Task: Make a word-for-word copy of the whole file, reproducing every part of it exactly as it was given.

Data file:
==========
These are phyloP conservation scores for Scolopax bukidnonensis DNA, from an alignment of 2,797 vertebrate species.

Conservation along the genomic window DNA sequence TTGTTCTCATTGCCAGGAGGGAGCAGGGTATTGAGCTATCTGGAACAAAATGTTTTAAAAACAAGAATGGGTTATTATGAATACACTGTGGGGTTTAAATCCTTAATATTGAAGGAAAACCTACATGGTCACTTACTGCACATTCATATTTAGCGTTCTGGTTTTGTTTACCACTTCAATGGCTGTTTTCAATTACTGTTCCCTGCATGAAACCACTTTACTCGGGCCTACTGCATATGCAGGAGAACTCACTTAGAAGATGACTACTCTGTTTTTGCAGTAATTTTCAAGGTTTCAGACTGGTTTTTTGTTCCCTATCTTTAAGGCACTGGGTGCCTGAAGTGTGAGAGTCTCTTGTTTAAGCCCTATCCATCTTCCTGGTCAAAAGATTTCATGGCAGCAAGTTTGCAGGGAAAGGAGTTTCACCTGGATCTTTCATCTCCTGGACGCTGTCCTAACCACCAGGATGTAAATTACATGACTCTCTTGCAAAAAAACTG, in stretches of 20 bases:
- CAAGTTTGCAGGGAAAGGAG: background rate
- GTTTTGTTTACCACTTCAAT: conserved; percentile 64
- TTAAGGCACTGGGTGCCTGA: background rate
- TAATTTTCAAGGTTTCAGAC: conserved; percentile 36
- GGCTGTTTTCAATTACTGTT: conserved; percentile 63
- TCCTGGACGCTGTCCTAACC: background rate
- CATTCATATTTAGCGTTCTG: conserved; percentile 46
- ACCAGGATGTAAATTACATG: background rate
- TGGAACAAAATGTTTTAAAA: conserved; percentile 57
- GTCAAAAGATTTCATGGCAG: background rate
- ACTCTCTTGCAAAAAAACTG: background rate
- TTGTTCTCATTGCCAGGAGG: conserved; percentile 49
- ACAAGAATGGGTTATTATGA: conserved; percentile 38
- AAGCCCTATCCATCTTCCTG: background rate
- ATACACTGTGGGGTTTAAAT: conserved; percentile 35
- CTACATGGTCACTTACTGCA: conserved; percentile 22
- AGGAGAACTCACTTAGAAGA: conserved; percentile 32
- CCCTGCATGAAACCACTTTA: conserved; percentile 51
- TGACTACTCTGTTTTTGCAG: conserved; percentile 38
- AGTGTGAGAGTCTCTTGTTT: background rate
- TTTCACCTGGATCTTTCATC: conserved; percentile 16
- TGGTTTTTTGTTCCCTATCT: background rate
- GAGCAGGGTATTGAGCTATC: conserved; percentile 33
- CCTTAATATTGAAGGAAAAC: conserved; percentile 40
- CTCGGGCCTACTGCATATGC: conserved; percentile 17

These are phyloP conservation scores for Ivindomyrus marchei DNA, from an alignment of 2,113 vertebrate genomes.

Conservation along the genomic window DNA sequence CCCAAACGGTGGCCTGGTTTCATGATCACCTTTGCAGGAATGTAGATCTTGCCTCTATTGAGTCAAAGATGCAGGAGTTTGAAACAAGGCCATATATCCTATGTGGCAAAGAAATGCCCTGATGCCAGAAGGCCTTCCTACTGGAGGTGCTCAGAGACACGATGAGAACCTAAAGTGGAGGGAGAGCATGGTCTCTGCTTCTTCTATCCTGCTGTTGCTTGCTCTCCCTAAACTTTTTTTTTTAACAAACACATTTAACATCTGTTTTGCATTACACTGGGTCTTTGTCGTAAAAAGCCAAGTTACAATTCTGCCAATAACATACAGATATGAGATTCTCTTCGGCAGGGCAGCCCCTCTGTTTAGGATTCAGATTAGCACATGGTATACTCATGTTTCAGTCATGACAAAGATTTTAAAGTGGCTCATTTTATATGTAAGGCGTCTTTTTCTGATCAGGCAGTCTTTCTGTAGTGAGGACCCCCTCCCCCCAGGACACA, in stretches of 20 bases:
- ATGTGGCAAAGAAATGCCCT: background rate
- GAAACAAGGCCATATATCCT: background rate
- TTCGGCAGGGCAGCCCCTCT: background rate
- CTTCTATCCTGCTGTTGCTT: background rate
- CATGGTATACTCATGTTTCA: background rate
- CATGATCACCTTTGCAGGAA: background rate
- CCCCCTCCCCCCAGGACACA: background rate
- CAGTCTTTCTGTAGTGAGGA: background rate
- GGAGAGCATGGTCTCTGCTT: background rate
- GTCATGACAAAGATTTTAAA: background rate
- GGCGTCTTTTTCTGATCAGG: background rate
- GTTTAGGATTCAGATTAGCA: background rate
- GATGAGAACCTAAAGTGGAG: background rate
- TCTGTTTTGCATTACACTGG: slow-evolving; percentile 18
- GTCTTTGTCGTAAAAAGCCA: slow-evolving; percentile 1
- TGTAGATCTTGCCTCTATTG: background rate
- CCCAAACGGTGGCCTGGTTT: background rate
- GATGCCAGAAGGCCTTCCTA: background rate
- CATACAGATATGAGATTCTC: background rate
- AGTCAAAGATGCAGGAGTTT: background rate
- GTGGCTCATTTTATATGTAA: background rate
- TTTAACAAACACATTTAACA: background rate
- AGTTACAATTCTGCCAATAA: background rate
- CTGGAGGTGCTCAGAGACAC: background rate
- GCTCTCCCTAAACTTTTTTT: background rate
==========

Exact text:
These are phyloP conservation scores for Scolopax bukidnonensis DNA, from an alignment of 2,797 vertebrate species.

Conservation along the genomic window DNA sequence TTGTTCTCATTGCCAGGAGGGAGCAGGGTATTGAGCTATCTGGAACAAAATGTTTTAAAAACAAGAATGGGTTATTATGAATACACTGTGGGGTTTAAATCCTTAATATTGAAGGAAAACCTACATGGTCACTTACTGCACATTCATATTTAGCGTTCTGGTTTTGTTTACCACTTCAATGGCTGTTTTCAATTACTGTTCCCTGCATGAAACCACTTTACTCGGGCCTACTGCATATGCAGGAGAACTCACTTAGAAGATGACTACTCTGTTTTTGCAGTAATTTTCAAGGTTTCAGACTGGTTTTTTGTTCCCTATCTTTAAGGCACTGGGTGCCTGAAGTGTGAGAGTCTCTTGTTTAAGCCCTATCCATCTTCCTGGTCAAAAGATTTCATGGCAGCAAGTTTGCAGGGAAAGGAGTTTCACCTGGATCTTTCATCTCCTGGACGCTGTCCTAACCACCAGGATGTAAATTACATGACTCTCTTGCAAAAAAACTG, in stretches of 20 bases:
- CAAGTTTGCAGGGAAAGGAG: background rate
- GTTTTGTTTACCACTTCAAT: conserved; percentile 64
- TTAAGGCACTGGGTGCCTGA: background rate
- TAATTTTCAAGGTTTCAGAC: conserved; percentile 36
- GGCTGTTTTCAATTACTGTT: conserved; percentile 63
- TCCTGGACGCTGTCCTAACC: background rate
- CATTCATATTTAGCGTTCTG: conserved; percentile 46
- ACCAGGATGTAAATTACATG: background rate
- TGGAACAAAATGTTTTAAAA: conserved; percentile 57
- GTCAAAAGATTTCATGGCAG: background rate
- ACTCTCTTGCAAAAAAACTG: background rate
- TTGTTCTCATTGCCAGGAGG: conserved; percentile 49
- ACAAGAATGGGTTATTATGA: conserved; percentile 38
- AAGCCCTATCCATCTTCCTG: background rate
- ATACACTGTGGGGTTTAAAT: conserved; percentile 35
- CTACATGGTCACTTACTGCA: conserved; percentile 22
- AGGAGAACTCACTTAGAAGA: conserved; percentile 32
- CCCTGCATGAAACCACTTTA: conserved; percentile 51
- TGACTACTCTGTTTTTGCAG: conserved; percentile 38
- AGTGTGAGAGTCTCTTGTTT: background rate
- TTTCACCTGGATCTTTCATC: conserved; percentile 16
- TGGTTTTTTGTTCCCTATCT: background rate
- GAGCAGGGTATTGAGCTATC: conserved; percentile 33
- CCTTAATATTGAAGGAAAAC: conserved; percentile 40
- CTCGGGCCTACTGCATATGC: conserved; percentile 17

These are phyloP conservation scores for Ivindomyrus marchei DNA, from an alignment of 2,113 vertebrate genomes.

Conservation along the genomic window DNA sequence CCCAAACGGTGGCCTGGTTTCATGATCACCTTTGCAGGAATGTAGATCTTGCCTCTATTGAGTCAAAGATGCAGGAGTTTGAAACAAGGCCATATATCCTATGTGGCAAAGAAATGCCCTGATGCCAGAAGGCCTTCCTACTGGAGGTGCTCAGAGACACGATGAGAACCTAAAGTGGAGGGAGAGCATGGTCTCTGCTTCTTCTATCCTGCTGTTGCTTGCTCTCCCTAAACTTTTTTTTTTAACAAACACATTTAACATCTGTTTTGCATTACACTGGGTCTTTGTCGTAAAAAGCCAAGTTACAATTCTGCCAATAACATACAGATATGAGATTCTCTTCGGCAGGGCAGCCCCTCTGTTTAGGATTCAGATTAGCACATGGTATACTCATGTTTCAGTCATGACAAAGATTTTAAAGTGGCTCATTTTATATGTAAGGCGTCTTTTTCTGATCAGGCAGTCTTTCTGTAGTGAGGACCCCCTCCCCCCAGGACACA, in stretches of 20 bases:
- ATGTGGCAAAGAAATGCCCT: background rate
- GAAACAAGGCCATATATCCT: background rate
- TTCGGCAGGGCAGCCCCTCT: background rate
- CTTCTATCCTGCTGTTGCTT: background rate
- CATGGTATACTCATGTTTCA: background rate
- CATGATCACCTTTGCAGGAA: background rate
- CCCCCTCCCCCCAGGACACA: background rate
- CAGTCTTTCTGTAGTGAGGA: background rate
- GGAGAGCATGGTCTCTGCTT: background rate
- GTCATGACAAAGATTTTAAA: background rate
- GGCGTCTTTTTCTGATCAGG: background rate
- GTTTAGGATTCAGATTAGCA: background rate
- GATGAGAACCTAAAGTGGAG: background rate
- TCTGTTTTGCATTACACTGG: slow-evolving; percentile 18
- GTCTTTGTCGTAAAAAGCCA: slow-evolving; percentile 1
- TGTAGATCTTGCCTCTATTG: background rate
- CCCAAACGGTGGCCTGGTTT: background rate
- GATGCCAGAAGGCCTTCCTA: background rate
- CATACAGATATGAGATTCTC: background rate
- AGTCAAAGATGCAGGAGTTT: background rate
- GTGGCTCATTTTATATGTAA: background rate
- TTTAACAAACACATTTAACA: background rate
- AGTTACAATTCTGCCAATAA: background rate
- CTGGAGGTGCTCAGAGACAC: background rate
- GCTCTCCCTAAACTTTTTTT: background rate